/
partner with:
Back to The Team
Massimo Caine

About Massimo

Massimo, molecular biologist, is constantly on a mission to inspire scientists and laypeople around him with his passion for science. During the time spent on the bench, he followed his natural all-around curiosity, investigating several topics from medical diseases to plant physiology. Head of TheScienceBreaker, Massimo proudly chases his naïve dream of an engaged society where scientists and citizens are facing together the upcoming challenges for human civilizations.

Massimo is the editor of 318 Breaks:

De-liver-ing blood and immune cells to the developing human

Little is known about how the human immune system develops before birth. However, with advances in sampling methods and gene mapping technologies, we have completed an atlas of the developing blood and immune systems. This will enable us to use this knowledge for tissue engineering and regenerative medicine and to better understand diseases.

Aug 25, 2020 | 3 min read
Aquatic plants are influenced by the surrounding landscape

Have you ever had an aquarium with plants and failed to make it flourish? In this recent study published in Science, we show that the mineral composition of the soils in the surrounding landscape controls the aquatic vegetation in adjacent lakes, but not in streams, and there are lessons to be also learned for the hobbyist.

Aug 18, 2020 | 3 min read
Vicious Circles – how changes in the shape of DNA can drive cancer

One of the most iconic images in biology is the 23 pairs of chromosomes in the human cell. It is central to the paradigm of inheritance. Our recent findings show that cancer breaks that rule. We have explained how changes in the shape of DNA, as it forms a circle, promotes cancer. This scenario makes cancer to evolve quickly and more resistant to treatments.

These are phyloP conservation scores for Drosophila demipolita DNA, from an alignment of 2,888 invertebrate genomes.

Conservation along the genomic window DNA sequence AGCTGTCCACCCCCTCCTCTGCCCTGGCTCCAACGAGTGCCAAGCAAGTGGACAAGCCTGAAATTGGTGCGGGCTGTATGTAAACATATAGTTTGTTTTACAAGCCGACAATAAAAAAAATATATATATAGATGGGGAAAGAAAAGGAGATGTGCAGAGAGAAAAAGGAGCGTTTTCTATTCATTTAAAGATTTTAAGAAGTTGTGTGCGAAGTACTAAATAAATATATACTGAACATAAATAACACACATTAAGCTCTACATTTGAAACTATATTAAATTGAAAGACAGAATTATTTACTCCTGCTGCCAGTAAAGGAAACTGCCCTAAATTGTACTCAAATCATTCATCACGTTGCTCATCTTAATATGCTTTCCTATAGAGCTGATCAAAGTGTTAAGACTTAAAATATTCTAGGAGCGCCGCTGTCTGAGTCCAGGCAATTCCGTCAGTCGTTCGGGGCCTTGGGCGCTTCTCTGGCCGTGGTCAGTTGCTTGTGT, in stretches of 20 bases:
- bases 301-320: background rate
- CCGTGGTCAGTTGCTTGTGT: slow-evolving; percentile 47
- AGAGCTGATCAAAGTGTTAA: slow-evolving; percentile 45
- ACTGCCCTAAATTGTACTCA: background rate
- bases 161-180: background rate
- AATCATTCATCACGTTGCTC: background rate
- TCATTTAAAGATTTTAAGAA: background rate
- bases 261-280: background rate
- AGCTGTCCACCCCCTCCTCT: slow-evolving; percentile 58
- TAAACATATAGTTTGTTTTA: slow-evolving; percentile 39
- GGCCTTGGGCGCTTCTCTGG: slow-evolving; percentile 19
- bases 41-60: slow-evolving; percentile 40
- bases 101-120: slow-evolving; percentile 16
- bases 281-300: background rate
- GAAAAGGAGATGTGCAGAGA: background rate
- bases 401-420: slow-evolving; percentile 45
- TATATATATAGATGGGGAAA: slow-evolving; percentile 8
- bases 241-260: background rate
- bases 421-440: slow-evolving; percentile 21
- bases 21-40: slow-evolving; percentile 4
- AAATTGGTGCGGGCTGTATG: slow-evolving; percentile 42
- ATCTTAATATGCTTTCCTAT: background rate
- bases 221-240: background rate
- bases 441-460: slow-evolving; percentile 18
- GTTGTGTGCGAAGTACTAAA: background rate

Aug 17, 2020 | 3.5 min read
Carnivorous plants help uncover universal rules of plant development

From flowers to leaves and carnivorous plant traps, humble mounds of cells generate remarkably diverse plant organ shapes. How do plants coordinate growth to shape these blobs into fully-grown organs? By combining computational modelling with experiments in a carnivorous plant, we suggest a mechanism for how plants control growth patterns and how they can be modified to evolve new shapes.

Aug 14, 2020 | 4 min read
T. rex growing pains: the king of dinosaurs was first a tyrannical teenager

Studying the bone microstructure of the skeletons of two medium-sized Tyrannosaurus rex, we investigated their early life. We discovered that they were teenagers, rather than a smaller ‘Nanotyrannus’ species. Additionally, we found that T. rex adjusted annual growth based on resource abundance; it exploited carnivore niches at the exclusion of other species.

Aug 13, 2020 | 4 min read
The biological reality of psychosomatic disease

The latest neurobiological research is revealing important and influential neural pathways between the brain to organ systems, indicating the potential power of mind-body medicine.

Aug 12, 2020 | 3.5 min read